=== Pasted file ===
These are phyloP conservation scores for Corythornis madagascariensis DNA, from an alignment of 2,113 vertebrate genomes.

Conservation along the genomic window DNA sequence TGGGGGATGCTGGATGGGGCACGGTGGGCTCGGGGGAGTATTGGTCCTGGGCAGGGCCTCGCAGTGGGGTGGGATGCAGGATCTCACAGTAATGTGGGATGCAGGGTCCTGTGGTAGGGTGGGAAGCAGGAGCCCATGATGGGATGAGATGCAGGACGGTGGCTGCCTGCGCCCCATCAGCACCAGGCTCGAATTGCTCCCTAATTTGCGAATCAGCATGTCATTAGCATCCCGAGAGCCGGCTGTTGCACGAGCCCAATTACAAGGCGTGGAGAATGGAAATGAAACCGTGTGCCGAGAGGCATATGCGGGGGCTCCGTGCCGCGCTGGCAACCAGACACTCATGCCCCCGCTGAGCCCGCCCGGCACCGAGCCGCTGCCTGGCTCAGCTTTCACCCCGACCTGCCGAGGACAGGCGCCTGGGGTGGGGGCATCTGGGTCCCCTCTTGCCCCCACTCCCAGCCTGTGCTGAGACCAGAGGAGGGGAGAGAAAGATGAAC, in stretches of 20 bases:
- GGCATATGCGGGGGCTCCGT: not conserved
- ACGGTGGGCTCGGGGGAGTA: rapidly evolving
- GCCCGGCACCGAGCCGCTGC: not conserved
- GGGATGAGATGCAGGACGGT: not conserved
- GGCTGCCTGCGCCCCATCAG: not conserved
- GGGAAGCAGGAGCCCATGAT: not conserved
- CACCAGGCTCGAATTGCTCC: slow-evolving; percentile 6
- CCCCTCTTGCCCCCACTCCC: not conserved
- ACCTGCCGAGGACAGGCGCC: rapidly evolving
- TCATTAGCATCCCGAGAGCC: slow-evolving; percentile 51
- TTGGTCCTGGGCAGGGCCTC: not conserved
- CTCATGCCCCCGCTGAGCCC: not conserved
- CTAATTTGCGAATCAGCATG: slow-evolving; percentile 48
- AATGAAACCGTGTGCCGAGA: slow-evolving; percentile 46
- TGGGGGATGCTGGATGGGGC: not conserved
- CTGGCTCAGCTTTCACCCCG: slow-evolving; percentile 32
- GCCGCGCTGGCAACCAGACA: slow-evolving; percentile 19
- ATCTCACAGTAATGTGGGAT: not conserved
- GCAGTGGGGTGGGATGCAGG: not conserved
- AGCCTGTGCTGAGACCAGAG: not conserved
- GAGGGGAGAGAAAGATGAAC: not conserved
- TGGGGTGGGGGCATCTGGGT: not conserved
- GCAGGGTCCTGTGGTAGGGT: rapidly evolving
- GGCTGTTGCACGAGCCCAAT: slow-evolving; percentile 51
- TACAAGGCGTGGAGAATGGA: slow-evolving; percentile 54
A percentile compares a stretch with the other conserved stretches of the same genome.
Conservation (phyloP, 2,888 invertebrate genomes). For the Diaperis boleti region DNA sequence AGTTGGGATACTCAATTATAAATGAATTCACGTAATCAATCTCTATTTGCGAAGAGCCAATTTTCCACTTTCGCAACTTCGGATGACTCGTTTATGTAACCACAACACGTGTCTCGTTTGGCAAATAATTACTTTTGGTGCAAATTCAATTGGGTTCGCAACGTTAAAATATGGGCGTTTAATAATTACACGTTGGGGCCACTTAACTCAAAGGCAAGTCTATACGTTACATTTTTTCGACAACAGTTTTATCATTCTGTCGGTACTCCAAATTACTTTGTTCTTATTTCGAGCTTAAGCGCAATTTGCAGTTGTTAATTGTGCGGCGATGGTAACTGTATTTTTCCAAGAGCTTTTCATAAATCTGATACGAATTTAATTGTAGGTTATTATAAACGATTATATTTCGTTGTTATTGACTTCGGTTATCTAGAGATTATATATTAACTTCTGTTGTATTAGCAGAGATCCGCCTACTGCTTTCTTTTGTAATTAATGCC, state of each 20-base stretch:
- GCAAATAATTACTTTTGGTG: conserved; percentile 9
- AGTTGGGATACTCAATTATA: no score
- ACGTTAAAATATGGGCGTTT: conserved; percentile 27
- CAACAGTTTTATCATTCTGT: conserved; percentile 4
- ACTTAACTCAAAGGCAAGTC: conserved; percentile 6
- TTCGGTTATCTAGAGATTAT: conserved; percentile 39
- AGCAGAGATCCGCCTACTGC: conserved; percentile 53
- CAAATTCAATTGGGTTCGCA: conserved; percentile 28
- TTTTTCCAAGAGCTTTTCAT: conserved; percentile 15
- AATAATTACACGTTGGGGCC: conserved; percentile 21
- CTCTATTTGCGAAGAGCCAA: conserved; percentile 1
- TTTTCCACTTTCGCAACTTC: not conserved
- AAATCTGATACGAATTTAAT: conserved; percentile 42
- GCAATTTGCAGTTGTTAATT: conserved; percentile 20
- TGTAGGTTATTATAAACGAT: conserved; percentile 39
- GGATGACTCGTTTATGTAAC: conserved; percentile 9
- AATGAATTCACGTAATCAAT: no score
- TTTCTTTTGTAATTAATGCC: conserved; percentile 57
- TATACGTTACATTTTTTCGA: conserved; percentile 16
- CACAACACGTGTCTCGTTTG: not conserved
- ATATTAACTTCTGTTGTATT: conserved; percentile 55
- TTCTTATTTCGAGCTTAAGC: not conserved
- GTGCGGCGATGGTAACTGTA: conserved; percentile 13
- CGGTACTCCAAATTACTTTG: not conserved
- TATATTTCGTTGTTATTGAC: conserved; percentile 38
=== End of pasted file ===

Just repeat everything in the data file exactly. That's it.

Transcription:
These are phyloP conservation scores for Corythornis madagascariensis DNA, from an alignment of 2,113 vertebrate genomes.

Conservation along the genomic window DNA sequence TGGGGGATGCTGGATGGGGCACGGTGGGCTCGGGGGAGTATTGGTCCTGGGCAGGGCCTCGCAGTGGGGTGGGATGCAGGATCTCACAGTAATGTGGGATGCAGGGTCCTGTGGTAGGGTGGGAAGCAGGAGCCCATGATGGGATGAGATGCAGGACGGTGGCTGCCTGCGCCCCATCAGCACCAGGCTCGAATTGCTCCCTAATTTGCGAATCAGCATGTCATTAGCATCCCGAGAGCCGGCTGTTGCACGAGCCCAATTACAAGGCGTGGAGAATGGAAATGAAACCGTGTGCCGAGAGGCATATGCGGGGGCTCCGTGCCGCGCTGGCAACCAGACACTCATGCCCCCGCTGAGCCCGCCCGGCACCGAGCCGCTGCCTGGCTCAGCTTTCACCCCGACCTGCCGAGGACAGGCGCCTGGGGTGGGGGCATCTGGGTCCCCTCTTGCCCCCACTCCCAGCCTGTGCTGAGACCAGAGGAGGGGAGAGAAAGATGAAC, in stretches of 20 bases:
- GGCATATGCGGGGGCTCCGT: not conserved
- ACGGTGGGCTCGGGGGAGTA: rapidly evolving
- GCCCGGCACCGAGCCGCTGC: not conserved
- GGGATGAGATGCAGGACGGT: not conserved
- GGCTGCCTGCGCCCCATCAG: not conserved
- GGGAAGCAGGAGCCCATGAT: not conserved
- CACCAGGCTCGAATTGCTCC: slow-evolving; percentile 6
- CCCCTCTTGCCCCCACTCCC: not conserved
- ACCTGCCGAGGACAGGCGCC: rapidly evolving
- TCATTAGCATCCCGAGAGCC: slow-evolving; percentile 51
- TTGGTCCTGGGCAGGGCCTC: not conserved
- CTCATGCCCCCGCTGAGCCC: not conserved
- CTAATTTGCGAATCAGCATG: slow-evolving; percentile 48
- AATGAAACCGTGTGCCGAGA: slow-evolving; percentile 46
- TGGGGGATGCTGGATGGGGC: not conserved
- CTGGCTCAGCTTTCACCCCG: slow-evolving; percentile 32
- GCCGCGCTGGCAACCAGACA: slow-evolving; percentile 19
- ATCTCACAGTAATGTGGGAT: not conserved
- GCAGTGGGGTGGGATGCAGG: not conserved
- AGCCTGTGCTGAGACCAGAG: not conserved
- GAGGGGAGAGAAAGATGAAC: not conserved
- TGGGGTGGGGGCATCTGGGT: not conserved
- GCAGGGTCCTGTGGTAGGGT: rapidly evolving
- GGCTGTTGCACGAGCCCAAT: slow-evolving; percentile 51
- TACAAGGCGTGGAGAATGGA: slow-evolving; percentile 54
A percentile compares a stretch with the other conserved stretches of the same genome.
Conservation (phyloP, 2,888 invertebrate genomes). For the Diaperis boleti region DNA sequence AGTTGGGATACTCAATTATAAATGAATTCACGTAATCAATCTCTATTTGCGAAGAGCCAATTTTCCACTTTCGCAACTTCGGATGACTCGTTTATGTAACCACAACACGTGTCTCGTTTGGCAAATAATTACTTTTGGTGCAAATTCAATTGGGTTCGCAACGTTAAAATATGGGCGTTTAATAATTACACGTTGGGGCCACTTAACTCAAAGGCAAGTCTATACGTTACATTTTTTCGACAACAGTTTTATCATTCTGTCGGTACTCCAAATTACTTTGTTCTTATTTCGAGCTTAAGCGCAATTTGCAGTTGTTAATTGTGCGGCGATGGTAACTGTATTTTTCCAAGAGCTTTTCATAAATCTGATACGAATTTAATTGTAGGTTATTATAAACGATTATATTTCGTTGTTATTGACTTCGGTTATCTAGAGATTATATATTAACTTCTGTTGTATTAGCAGAGATCCGCCTACTGCTTTCTTTTGTAATTAATGCC, state of each 20-base stretch:
- GCAAATAATTACTTTTGGTG: conserved; percentile 9
- AGTTGGGATACTCAATTATA: no score
- ACGTTAAAATATGGGCGTTT: conserved; percentile 27
- CAACAGTTTTATCATTCTGT: conserved; percentile 4
- ACTTAACTCAAAGGCAAGTC: conserved; percentile 6
- TTCGGTTATCTAGAGATTAT: conserved; percentile 39
- AGCAGAGATCCGCCTACTGC: conserved; percentile 53
- CAAATTCAATTGGGTTCGCA: conserved; percentile 28
- TTTTTCCAAGAGCTTTTCAT: conserved; percentile 15
- AATAATTACACGTTGGGGCC: conserved; percentile 21
- CTCTATTTGCGAAGAGCCAA: conserved; percentile 1
- TTTTCCACTTTCGCAACTTC: not conserved
- AAATCTGATACGAATTTAAT: conserved; percentile 42
- GCAATTTGCAGTTGTTAATT: conserved; percentile 20
- TGTAGGTTATTATAAACGAT: conserved; percentile 39
- GGATGACTCGTTTATGTAAC: conserved; percentile 9
- AATGAATTCACGTAATCAAT: no score
- TTTCTTTTGTAATTAATGCC: conserved; percentile 57
- TATACGTTACATTTTTTCGA: conserved; percentile 16
- CACAACACGTGTCTCGTTTG: not conserved
- ATATTAACTTCTGTTGTATT: conserved; percentile 55
- TTCTTATTTCGAGCTTAAGC: not conserved
- GTGCGGCGATGGTAACTGTA: conserved; percentile 13
- CGGTACTCCAAATTACTTTG: not conserved
- TATATTTCGTTGTTATTGAC: conserved; percentile 38